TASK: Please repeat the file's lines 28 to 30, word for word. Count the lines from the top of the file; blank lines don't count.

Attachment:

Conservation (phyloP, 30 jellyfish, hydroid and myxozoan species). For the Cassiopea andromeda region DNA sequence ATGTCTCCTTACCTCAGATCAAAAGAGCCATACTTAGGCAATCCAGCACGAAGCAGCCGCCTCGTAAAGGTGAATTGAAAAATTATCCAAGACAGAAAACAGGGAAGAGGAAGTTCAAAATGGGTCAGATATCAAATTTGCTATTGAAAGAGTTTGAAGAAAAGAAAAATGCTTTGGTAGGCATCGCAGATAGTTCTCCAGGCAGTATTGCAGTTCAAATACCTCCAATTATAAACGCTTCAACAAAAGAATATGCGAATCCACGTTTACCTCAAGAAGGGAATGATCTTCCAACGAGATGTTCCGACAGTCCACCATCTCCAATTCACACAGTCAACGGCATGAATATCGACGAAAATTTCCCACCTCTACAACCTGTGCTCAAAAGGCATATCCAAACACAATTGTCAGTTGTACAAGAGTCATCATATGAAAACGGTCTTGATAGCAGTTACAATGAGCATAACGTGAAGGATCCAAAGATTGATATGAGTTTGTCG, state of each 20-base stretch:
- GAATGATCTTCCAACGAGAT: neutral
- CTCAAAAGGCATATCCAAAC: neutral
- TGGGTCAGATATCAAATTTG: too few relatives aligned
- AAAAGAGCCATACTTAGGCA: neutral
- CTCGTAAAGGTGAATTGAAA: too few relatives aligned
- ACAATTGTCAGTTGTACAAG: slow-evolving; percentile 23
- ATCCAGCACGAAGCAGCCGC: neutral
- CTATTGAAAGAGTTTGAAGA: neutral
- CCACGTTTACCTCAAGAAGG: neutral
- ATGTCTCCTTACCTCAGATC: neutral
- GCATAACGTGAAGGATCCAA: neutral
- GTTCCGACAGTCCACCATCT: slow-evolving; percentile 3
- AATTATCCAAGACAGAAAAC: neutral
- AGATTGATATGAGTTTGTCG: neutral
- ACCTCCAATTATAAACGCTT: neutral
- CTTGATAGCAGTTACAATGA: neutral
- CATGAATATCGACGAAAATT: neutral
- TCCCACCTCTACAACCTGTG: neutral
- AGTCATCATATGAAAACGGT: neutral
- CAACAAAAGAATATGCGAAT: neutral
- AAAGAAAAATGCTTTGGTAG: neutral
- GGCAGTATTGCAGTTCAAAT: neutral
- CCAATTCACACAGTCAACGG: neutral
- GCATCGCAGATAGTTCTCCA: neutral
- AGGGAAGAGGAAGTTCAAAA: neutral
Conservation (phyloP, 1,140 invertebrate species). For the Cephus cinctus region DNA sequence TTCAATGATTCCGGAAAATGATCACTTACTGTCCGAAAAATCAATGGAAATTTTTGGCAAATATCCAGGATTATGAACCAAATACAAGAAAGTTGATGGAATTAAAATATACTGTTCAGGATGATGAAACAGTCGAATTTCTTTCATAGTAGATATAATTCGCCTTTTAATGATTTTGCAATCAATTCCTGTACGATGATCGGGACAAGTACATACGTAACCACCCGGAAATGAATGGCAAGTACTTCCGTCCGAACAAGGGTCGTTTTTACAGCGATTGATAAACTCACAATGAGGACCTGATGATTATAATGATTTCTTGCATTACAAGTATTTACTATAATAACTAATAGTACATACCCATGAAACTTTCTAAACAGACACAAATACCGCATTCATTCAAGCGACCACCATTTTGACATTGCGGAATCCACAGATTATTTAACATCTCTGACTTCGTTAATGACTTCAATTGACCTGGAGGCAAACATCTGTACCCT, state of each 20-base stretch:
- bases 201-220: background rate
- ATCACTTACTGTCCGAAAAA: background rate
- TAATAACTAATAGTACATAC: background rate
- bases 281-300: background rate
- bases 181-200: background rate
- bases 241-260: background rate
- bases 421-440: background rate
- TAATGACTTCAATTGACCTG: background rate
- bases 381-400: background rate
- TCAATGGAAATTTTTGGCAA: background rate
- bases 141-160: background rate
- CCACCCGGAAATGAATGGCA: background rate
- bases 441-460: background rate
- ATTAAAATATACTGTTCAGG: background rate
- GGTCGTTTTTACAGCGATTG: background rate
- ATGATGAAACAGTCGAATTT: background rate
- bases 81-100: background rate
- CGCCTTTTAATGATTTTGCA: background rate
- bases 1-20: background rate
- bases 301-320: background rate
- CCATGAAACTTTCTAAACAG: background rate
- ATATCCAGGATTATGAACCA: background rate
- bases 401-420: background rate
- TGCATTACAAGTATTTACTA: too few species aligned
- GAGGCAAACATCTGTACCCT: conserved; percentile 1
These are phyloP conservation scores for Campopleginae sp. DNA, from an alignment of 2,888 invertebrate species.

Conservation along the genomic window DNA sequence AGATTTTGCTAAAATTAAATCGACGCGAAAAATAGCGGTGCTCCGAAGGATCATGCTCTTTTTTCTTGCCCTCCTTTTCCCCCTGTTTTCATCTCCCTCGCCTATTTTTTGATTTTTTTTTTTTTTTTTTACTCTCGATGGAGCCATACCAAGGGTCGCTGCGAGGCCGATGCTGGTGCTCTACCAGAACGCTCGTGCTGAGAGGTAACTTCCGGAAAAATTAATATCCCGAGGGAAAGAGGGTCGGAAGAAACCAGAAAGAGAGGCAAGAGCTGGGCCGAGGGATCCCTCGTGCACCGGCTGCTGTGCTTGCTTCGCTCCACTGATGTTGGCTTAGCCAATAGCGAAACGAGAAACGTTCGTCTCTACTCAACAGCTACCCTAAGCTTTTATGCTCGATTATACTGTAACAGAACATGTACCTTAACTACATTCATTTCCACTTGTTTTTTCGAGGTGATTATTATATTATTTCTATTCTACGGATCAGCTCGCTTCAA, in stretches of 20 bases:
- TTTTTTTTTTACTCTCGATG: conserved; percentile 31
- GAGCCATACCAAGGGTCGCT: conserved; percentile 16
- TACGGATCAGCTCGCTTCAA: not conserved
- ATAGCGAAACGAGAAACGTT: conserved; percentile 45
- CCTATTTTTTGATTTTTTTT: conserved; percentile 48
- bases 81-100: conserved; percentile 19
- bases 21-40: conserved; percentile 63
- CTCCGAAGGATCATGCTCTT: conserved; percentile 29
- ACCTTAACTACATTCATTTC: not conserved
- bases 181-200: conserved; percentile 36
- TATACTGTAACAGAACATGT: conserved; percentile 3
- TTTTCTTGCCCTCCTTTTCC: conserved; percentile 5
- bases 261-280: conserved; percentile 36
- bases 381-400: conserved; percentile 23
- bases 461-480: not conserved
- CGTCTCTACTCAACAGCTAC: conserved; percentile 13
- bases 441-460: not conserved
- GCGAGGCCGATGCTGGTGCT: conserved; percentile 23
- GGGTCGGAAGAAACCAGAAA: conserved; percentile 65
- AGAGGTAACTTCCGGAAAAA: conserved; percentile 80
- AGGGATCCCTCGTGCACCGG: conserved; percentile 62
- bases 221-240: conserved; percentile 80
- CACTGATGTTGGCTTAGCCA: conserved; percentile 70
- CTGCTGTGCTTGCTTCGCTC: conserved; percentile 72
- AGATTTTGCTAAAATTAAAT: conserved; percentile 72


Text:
- bases 201-220: background rate
- ATCACTTACTGTCCGAAAAA: background rate
- TAATAACTAATAGTACATAC: background rate